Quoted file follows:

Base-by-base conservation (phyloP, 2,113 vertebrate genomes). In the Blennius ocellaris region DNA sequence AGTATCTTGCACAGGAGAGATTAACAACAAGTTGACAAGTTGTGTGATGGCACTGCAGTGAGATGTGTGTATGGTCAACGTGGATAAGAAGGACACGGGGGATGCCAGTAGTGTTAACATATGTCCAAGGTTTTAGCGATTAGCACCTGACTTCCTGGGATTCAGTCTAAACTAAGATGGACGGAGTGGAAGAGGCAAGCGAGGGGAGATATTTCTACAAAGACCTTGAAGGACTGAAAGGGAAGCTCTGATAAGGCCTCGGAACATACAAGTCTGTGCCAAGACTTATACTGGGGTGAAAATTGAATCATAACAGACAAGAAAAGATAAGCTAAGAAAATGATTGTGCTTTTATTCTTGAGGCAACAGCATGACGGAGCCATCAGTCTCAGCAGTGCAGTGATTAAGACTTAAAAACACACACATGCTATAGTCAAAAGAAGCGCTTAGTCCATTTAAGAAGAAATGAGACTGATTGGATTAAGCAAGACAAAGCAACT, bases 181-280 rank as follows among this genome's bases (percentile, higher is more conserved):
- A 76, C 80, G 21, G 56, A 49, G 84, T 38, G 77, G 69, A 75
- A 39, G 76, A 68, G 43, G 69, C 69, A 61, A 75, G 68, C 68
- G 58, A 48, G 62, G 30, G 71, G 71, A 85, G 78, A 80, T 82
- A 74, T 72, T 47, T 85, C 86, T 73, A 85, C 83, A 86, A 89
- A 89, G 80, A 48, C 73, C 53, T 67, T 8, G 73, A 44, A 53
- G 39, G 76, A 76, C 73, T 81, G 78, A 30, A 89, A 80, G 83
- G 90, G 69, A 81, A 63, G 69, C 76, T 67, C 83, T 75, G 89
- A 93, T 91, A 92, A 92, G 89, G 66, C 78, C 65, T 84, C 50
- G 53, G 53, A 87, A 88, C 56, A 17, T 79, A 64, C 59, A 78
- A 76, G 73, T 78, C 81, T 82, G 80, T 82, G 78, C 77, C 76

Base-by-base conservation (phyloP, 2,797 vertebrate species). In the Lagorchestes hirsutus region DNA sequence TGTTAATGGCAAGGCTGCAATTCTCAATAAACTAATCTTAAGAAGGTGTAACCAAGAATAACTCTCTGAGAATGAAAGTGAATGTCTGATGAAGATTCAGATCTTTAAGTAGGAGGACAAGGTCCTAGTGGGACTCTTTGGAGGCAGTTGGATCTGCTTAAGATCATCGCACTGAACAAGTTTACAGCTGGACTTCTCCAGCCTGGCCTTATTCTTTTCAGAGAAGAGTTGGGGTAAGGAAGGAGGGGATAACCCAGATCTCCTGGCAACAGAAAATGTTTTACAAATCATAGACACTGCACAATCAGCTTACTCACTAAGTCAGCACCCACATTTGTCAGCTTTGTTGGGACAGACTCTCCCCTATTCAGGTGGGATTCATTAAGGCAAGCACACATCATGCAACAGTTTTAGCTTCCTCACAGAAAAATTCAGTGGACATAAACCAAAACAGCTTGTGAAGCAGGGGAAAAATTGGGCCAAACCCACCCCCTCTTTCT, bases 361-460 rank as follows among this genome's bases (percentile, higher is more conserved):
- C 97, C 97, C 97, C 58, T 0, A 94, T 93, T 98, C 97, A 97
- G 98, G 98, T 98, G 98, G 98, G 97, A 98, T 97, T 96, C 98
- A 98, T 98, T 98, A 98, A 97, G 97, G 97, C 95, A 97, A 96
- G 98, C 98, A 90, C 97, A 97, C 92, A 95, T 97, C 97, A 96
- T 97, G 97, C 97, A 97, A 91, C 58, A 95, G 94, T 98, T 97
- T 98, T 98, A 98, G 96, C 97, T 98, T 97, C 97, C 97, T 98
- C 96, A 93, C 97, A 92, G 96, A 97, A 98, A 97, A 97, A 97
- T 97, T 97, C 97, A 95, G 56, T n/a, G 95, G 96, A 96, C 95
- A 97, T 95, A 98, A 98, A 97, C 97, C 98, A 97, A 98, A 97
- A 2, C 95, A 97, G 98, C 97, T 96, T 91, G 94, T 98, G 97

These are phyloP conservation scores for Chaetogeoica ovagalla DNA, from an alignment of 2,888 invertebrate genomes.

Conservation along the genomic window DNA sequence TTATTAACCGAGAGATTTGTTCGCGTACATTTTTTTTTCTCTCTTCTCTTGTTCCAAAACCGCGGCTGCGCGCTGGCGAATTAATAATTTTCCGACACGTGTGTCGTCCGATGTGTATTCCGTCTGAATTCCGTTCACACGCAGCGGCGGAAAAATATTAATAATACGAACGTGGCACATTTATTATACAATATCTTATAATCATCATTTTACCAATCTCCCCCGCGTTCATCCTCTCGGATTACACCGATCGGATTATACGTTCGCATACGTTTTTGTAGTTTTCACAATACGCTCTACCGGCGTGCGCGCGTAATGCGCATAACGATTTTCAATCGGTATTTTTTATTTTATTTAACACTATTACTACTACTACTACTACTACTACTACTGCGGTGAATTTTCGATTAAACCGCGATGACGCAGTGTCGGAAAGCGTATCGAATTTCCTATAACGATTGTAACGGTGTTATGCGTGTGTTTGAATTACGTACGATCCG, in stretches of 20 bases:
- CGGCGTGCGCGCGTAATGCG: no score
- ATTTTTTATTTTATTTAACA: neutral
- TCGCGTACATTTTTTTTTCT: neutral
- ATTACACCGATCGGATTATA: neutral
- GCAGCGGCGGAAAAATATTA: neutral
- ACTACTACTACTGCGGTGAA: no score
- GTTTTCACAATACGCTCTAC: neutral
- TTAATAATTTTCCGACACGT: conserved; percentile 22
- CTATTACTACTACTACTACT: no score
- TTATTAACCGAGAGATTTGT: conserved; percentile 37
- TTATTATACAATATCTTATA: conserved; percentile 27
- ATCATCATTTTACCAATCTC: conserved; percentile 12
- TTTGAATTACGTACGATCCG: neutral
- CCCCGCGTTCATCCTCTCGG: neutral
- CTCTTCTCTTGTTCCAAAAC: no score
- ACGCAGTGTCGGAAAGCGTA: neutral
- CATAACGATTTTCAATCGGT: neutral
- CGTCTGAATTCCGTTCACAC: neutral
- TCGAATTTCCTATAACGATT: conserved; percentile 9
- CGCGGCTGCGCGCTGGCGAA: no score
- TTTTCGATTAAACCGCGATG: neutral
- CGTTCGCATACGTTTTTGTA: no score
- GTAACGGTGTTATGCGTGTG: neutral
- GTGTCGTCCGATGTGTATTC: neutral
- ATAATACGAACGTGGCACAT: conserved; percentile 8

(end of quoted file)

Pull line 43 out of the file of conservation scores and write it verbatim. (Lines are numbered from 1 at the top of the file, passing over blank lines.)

- TCGAATTTCCTATAACGATT: conserved; percentile 9